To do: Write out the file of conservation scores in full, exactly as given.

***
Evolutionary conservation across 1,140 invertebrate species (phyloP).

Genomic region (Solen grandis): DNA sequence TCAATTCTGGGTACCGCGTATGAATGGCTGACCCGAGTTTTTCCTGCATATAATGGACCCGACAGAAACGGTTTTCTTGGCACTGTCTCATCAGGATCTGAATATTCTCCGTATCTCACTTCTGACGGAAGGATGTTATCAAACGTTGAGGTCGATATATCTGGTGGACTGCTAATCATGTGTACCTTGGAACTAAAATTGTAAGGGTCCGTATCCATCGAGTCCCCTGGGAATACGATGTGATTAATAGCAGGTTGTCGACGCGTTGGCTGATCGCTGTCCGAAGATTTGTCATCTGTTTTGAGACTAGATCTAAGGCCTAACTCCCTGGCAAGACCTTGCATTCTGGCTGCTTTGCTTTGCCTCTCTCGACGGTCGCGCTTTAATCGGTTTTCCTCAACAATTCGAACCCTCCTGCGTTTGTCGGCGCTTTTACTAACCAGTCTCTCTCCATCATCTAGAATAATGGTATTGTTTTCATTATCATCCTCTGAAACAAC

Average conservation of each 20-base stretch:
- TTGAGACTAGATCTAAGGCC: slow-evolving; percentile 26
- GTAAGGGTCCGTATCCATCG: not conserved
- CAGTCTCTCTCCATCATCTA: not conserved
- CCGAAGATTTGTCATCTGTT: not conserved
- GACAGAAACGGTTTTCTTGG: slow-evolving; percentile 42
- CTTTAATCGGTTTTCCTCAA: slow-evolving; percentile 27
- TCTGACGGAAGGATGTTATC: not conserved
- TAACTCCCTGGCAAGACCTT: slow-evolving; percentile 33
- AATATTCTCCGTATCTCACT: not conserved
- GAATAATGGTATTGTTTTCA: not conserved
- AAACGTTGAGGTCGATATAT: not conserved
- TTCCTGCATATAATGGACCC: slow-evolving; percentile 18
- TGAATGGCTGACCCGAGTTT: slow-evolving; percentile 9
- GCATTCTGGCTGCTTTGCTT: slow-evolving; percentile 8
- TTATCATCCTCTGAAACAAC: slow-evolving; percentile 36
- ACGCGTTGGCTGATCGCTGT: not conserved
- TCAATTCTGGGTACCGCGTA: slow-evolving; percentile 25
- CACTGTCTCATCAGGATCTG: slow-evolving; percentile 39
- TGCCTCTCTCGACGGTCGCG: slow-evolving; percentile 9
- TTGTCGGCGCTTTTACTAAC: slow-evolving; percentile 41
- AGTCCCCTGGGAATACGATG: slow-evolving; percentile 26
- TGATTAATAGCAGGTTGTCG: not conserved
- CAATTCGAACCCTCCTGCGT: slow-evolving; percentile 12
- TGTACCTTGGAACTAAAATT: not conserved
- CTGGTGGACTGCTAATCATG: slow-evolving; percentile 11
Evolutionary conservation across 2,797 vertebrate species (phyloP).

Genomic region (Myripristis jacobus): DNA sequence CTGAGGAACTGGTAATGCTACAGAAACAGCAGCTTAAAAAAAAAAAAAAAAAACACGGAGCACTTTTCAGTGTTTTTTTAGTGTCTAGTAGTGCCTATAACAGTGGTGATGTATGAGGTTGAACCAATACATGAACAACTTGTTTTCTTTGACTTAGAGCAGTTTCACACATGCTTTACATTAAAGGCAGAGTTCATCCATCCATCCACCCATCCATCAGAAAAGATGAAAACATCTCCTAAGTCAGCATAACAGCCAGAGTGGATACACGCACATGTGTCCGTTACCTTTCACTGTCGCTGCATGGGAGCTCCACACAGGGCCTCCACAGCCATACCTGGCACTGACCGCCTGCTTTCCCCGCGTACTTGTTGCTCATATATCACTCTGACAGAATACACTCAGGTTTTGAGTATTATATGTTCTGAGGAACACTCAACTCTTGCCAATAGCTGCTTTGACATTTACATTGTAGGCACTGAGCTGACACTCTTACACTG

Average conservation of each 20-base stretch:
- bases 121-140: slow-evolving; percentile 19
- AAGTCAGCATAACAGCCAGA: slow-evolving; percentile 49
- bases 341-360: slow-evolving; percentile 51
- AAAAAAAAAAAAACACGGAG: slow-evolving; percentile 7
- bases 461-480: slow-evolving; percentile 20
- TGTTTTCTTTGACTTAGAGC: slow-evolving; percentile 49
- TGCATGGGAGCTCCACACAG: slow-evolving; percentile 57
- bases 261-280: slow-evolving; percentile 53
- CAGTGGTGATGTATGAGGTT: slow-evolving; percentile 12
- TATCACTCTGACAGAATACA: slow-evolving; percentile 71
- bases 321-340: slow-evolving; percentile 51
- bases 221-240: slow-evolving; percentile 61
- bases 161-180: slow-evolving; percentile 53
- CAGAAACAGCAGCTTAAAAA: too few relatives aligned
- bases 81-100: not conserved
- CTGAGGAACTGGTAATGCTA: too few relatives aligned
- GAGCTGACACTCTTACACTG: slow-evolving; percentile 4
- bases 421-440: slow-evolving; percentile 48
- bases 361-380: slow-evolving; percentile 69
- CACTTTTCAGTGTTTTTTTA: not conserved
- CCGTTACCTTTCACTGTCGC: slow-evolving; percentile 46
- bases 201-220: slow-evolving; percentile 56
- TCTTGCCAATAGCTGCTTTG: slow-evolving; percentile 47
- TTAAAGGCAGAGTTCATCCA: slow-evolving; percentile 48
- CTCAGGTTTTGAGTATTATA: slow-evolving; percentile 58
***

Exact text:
Evolutionary conservation across 1,140 invertebrate species (phyloP).

Genomic region (Solen grandis): DNA sequence TCAATTCTGGGTACCGCGTATGAATGGCTGACCCGAGTTTTTCCTGCATATAATGGACCCGACAGAAACGGTTTTCTTGGCACTGTCTCATCAGGATCTGAATATTCTCCGTATCTCACTTCTGACGGAAGGATGTTATCAAACGTTGAGGTCGATATATCTGGTGGACTGCTAATCATGTGTACCTTGGAACTAAAATTGTAAGGGTCCGTATCCATCGAGTCCCCTGGGAATACGATGTGATTAATAGCAGGTTGTCGACGCGTTGGCTGATCGCTGTCCGAAGATTTGTCATCTGTTTTGAGACTAGATCTAAGGCCTAACTCCCTGGCAAGACCTTGCATTCTGGCTGCTTTGCTTTGCCTCTCTCGACGGTCGCGCTTTAATCGGTTTTCCTCAACAATTCGAACCCTCCTGCGTTTGTCGGCGCTTTTACTAACCAGTCTCTCTCCATCATCTAGAATAATGGTATTGTTTTCATTATCATCCTCTGAAACAAC

Average conservation of each 20-base stretch:
- TTGAGACTAGATCTAAGGCC: slow-evolving; percentile 26
- GTAAGGGTCCGTATCCATCG: not conserved
- CAGTCTCTCTCCATCATCTA: not conserved
- CCGAAGATTTGTCATCTGTT: not conserved
- GACAGAAACGGTTTTCTTGG: slow-evolving; percentile 42
- CTTTAATCGGTTTTCCTCAA: slow-evolving; percentile 27
- TCTGACGGAAGGATGTTATC: not conserved
- TAACTCCCTGGCAAGACCTT: slow-evolving; percentile 33
- AATATTCTCCGTATCTCACT: not conserved
- GAATAATGGTATTGTTTTCA: not conserved
- AAACGTTGAGGTCGATATAT: not conserved
- TTCCTGCATATAATGGACCC: slow-evolving; percentile 18
- TGAATGGCTGACCCGAGTTT: slow-evolving; percentile 9
- GCATTCTGGCTGCTTTGCTT: slow-evolving; percentile 8
- TTATCATCCTCTGAAACAAC: slow-evolving; percentile 36
- ACGCGTTGGCTGATCGCTGT: not conserved
- TCAATTCTGGGTACCGCGTA: slow-evolving; percentile 25
- CACTGTCTCATCAGGATCTG: slow-evolving; percentile 39
- TGCCTCTCTCGACGGTCGCG: slow-evolving; percentile 9
- TTGTCGGCGCTTTTACTAAC: slow-evolving; percentile 41
- AGTCCCCTGGGAATACGATG: slow-evolving; percentile 26
- TGATTAATAGCAGGTTGTCG: not conserved
- CAATTCGAACCCTCCTGCGT: slow-evolving; percentile 12
- TGTACCTTGGAACTAAAATT: not conserved
- CTGGTGGACTGCTAATCATG: slow-evolving; percentile 11
Evolutionary conservation across 2,797 vertebrate species (phyloP).

Genomic region (Myripristis jacobus): DNA sequence CTGAGGAACTGGTAATGCTACAGAAACAGCAGCTTAAAAAAAAAAAAAAAAAACACGGAGCACTTTTCAGTGTTTTTTTAGTGTCTAGTAGTGCCTATAACAGTGGTGATGTATGAGGTTGAACCAATACATGAACAACTTGTTTTCTTTGACTTAGAGCAGTTTCACACATGCTTTACATTAAAGGCAGAGTTCATCCATCCATCCACCCATCCATCAGAAAAGATGAAAACATCTCCTAAGTCAGCATAACAGCCAGAGTGGATACACGCACATGTGTCCGTTACCTTTCACTGTCGCTGCATGGGAGCTCCACACAGGGCCTCCACAGCCATACCTGGCACTGACCGCCTGCTTTCCCCGCGTACTTGTTGCTCATATATCACTCTGACAGAATACACTCAGGTTTTGAGTATTATATGTTCTGAGGAACACTCAACTCTTGCCAATAGCTGCTTTGACATTTACATTGTAGGCACTGAGCTGACACTCTTACACTG

Average conservation of each 20-base stretch:
- bases 121-140: slow-evolving; percentile 19
- AAGTCAGCATAACAGCCAGA: slow-evolving; percentile 49
- bases 341-360: slow-evolving; percentile 51
- AAAAAAAAAAAAACACGGAG: slow-evolving; percentile 7
- bases 461-480: slow-evolving; percentile 20
- TGTTTTCTTTGACTTAGAGC: slow-evolving; percentile 49
- TGCATGGGAGCTCCACACAG: slow-evolving; percentile 57
- bases 261-280: slow-evolving; percentile 53
- CAGTGGTGATGTATGAGGTT: slow-evolving; percentile 12
- TATCACTCTGACAGAATACA: slow-evolving; percentile 71
- bases 321-340: slow-evolving; percentile 51
- bases 221-240: slow-evolving; percentile 61
- bases 161-180: slow-evolving; percentile 53
- CAGAAACAGCAGCTTAAAAA: too few relatives aligned
- bases 81-100: not conserved
- CTGAGGAACTGGTAATGCTA: too few relatives aligned
- GAGCTGACACTCTTACACTG: slow-evolving; percentile 4
- bases 421-440: slow-evolving; percentile 48
- bases 361-380: slow-evolving; percentile 69
- CACTTTTCAGTGTTTTTTTA: not conserved
- CCGTTACCTTTCACTGTCGC: slow-evolving; percentile 46
- bases 201-220: slow-evolving; percentile 56
- TCTTGCCAATAGCTGCTTTG: slow-evolving; percentile 47
- TTAAAGGCAGAGTTCATCCA: slow-evolving; percentile 48
- CTCAGGTTTTGAGTATTATA: slow-evolving; percentile 58